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Calendar for Sequence of the Day in May
Calendar for Sequence of the Day in April * Calendar for Sequence of the Day in June
Template:Sequence of the Day for May 1
Alternatively, we can take the fractions expressed in lowest terms, and add up the denominators. For example, for , we have , and 6 + 3 + 2 + 3 + 6 + 1 = 21.

Template:Sequence of the Day for May 2 A555555: Sequence name
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Template:Sequence of the Day for May 3 A182369: Decimal expansion of Jenny's constant .
The first seven digits of this number are the digits of the phone number in the song "8675309/Jenny" performed by Tommy Tutone.
 
Template:Sequence of the Day for May 4 A210209: Greatest common divisor of all sums of consecutive Fibonacci numbers.
If you add up any ten consecutive Fibonacci numbers, that sum is a multiple of 11. Or if you add up any fiftynine consecutive Fibonacci numbers, that sum is a multiple of 1149851 (59 × 19489). However, for most , adding up consecutive Fibonacci numbers gives a sequence of coprime numbers (the 1s in this sequence).

Template:Sequence of the Day for May 5 A124091: Decimal expansion of the Fibonacci binary constant , where is the ^{th} Fibonacci number
The binary expansion of this number then of course corresponds to the characteristic function of the Fibonacci numbers (see A010056). This has been known to be a transcendental number, but only for a few decades.

Template:Sequence of the Day for May 6 A555555: Sequence name
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Template:Sequence of the Day for May 7 A007535: Smallest pseudoprime greater than to base : smallest composite number such that is divisible by .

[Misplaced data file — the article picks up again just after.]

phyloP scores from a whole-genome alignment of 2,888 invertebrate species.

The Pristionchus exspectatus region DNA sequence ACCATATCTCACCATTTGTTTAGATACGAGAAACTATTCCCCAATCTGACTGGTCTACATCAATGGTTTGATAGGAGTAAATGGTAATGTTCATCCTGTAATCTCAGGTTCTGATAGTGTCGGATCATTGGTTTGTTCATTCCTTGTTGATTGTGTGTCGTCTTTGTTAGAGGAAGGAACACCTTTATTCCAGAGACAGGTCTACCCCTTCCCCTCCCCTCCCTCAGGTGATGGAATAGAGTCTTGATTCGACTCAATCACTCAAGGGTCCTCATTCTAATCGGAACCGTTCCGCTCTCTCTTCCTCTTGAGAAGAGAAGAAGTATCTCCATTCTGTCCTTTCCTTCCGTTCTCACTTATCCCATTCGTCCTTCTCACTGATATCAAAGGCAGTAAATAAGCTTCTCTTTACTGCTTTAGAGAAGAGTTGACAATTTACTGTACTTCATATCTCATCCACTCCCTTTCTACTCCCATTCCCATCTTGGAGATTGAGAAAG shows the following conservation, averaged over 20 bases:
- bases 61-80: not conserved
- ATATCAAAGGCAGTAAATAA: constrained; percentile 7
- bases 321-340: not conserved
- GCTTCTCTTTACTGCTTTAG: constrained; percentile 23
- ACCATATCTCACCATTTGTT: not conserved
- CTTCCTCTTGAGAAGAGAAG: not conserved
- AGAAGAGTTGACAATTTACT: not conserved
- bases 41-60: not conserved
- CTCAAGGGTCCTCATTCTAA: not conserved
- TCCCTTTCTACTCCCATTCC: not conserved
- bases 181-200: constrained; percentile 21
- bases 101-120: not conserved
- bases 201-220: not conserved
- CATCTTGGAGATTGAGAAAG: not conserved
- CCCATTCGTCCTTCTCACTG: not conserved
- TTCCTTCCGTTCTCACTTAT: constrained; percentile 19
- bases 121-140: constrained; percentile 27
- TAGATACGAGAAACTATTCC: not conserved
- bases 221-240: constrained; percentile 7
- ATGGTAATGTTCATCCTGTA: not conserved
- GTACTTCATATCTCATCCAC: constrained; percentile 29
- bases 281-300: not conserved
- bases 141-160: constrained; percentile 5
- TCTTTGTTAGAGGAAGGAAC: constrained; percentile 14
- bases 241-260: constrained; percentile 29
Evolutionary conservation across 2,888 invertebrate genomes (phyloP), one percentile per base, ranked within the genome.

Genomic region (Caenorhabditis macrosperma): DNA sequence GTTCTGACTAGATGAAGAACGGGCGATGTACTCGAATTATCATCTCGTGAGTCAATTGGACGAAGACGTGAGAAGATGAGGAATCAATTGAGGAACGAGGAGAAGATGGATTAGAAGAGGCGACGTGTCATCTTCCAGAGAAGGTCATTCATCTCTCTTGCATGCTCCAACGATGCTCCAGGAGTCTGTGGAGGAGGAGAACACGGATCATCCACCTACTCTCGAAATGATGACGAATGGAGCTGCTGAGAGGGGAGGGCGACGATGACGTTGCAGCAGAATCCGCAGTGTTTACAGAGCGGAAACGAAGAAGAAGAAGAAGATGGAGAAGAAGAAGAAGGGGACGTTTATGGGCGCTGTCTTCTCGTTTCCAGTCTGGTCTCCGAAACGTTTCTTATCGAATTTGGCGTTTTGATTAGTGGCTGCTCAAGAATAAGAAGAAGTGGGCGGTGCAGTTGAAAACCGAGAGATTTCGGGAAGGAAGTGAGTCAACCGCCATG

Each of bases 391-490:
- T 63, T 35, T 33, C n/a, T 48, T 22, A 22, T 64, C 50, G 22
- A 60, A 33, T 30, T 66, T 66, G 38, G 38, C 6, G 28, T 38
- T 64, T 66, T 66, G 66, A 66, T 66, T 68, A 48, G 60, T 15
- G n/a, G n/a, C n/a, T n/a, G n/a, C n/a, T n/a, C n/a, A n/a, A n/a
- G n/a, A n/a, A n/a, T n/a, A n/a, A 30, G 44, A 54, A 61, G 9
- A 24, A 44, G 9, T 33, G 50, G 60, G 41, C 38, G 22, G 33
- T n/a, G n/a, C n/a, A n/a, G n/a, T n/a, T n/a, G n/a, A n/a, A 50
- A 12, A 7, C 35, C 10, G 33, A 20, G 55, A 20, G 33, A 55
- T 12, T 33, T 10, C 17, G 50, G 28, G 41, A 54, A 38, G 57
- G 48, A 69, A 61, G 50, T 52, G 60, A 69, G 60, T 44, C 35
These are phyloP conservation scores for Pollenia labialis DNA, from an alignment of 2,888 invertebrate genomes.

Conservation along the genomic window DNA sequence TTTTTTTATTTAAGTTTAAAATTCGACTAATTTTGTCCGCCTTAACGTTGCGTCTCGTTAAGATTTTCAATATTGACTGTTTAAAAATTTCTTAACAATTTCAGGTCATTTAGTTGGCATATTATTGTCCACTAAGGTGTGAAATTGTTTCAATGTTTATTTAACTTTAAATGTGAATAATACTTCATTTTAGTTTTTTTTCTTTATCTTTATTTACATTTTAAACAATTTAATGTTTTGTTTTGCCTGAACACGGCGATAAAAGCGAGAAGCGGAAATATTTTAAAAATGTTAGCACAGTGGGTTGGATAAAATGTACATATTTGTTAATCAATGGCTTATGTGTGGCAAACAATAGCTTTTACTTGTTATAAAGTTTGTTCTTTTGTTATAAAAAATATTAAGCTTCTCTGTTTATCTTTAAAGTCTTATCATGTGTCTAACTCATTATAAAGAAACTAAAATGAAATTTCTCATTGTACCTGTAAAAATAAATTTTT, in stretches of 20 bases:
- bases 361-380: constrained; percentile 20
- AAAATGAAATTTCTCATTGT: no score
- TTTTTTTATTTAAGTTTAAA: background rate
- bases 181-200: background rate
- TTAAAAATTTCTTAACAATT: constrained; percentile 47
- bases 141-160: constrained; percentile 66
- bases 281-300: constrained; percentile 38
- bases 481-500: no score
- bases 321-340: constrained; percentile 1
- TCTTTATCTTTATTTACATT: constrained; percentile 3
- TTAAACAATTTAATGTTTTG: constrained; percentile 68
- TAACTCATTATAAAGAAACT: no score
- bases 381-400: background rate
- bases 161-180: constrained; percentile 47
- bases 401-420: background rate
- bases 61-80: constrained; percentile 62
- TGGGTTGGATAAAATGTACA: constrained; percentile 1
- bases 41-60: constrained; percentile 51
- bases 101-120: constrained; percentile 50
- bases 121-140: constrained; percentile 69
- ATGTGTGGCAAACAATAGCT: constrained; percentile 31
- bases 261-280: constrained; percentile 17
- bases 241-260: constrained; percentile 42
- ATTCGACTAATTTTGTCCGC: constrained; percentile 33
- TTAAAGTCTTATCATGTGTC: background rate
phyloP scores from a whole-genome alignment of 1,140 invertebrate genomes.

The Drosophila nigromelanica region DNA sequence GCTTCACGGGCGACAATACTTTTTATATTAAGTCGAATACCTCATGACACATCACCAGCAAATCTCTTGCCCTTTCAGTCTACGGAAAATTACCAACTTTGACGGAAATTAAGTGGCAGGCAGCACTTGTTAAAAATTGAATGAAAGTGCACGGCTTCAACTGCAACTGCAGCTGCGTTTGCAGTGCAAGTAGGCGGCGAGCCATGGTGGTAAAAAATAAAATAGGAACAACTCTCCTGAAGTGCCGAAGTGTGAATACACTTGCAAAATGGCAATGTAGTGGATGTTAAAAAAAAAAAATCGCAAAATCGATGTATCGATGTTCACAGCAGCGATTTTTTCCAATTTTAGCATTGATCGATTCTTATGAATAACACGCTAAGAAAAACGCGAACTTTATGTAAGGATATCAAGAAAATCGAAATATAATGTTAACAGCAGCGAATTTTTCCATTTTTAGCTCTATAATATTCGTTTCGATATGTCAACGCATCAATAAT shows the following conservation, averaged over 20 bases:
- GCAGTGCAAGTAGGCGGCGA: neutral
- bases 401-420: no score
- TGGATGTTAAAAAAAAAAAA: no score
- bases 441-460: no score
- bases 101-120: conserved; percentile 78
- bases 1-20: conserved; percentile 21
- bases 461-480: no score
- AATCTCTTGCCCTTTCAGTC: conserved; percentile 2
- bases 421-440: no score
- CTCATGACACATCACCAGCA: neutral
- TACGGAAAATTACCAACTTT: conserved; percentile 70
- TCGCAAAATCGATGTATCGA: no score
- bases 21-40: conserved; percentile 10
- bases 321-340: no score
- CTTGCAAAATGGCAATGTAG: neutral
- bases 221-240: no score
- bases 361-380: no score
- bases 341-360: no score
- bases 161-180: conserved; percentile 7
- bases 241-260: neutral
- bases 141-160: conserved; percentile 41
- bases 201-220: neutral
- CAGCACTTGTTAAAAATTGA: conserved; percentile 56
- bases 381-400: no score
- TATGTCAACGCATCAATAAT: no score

Here the term "pseudoprime" is derived from Fermat's little theorem (see Fermat pseudoprimes): prime numbers satisfy the specified congruence for any coprime base, but these composite numbers satisfy it for a specific base (and possibly others as well)—and hence the theorem provides a useful but not conclusive test of primality.

Template:Sequence of the Day for May 8 A555555: Sequence name
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Template:Sequence of the Day for May 9 A555555: Sequence name
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Template:Sequence of the Day for May 10 A001058: 1digit numbers in reverse alphabetical order of their names (in English), then 2digit numbers, etc.
You see, that's zero, two, three, six, seven, one, nine, four, five, eight, then twentytwo, twentythree, and so on and so forth (we don't say twentyzero in English...).
 
Template:Sequence of the Day for May 11 A215889: Decimal expansion of .
In his poem for Richard P. Feynman, Elliot Wolf gives this number as "12.002314 to be precise." This number is of course irrational. 1729 is the HardyRamanujan number, the smallest positive integer which is the sum of two cubes in two different ways, . 1729 is thus a quasicube (i.e 1 more than a cube).

Template:Sequence of the Day for May 12 A555555: Sequence name
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Template:Sequence of the Day for May 13 A555555: Sequence name
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Template:Sequence of the Day for May 14 A161914: Gaps between the nontrivial zeros of the Riemann zeta function, rounded to nearest integers.
This is assuming the Riemann hypothesis (i.e. that all the nontrivial zeros have ): the first zero has an imaginary part of about 14.1347 and the second about 21.022, so this difference of 6.887 gets rounded up to 7.

Template:Sequence of the Day for May 15 A555555: Sequence name
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Template:Sequence of the Day for May 16 A077914: Numbers which can be expressed as the sum of two distinct primes in exactly two ways.
Here we have another sequence believed to be finite and given in full, but we have no proof that 68 is the final term or at least that the sequence is finite. This question is related to the Goldbach conjecture thus: it appears that for most larger even numbers, there are a lot more than two ways to express them as a sum of distinct primes. For example, 70 = 67 + 3 = 59 + 11 = 53 + 17 = 47 + 23 = 41 + 29.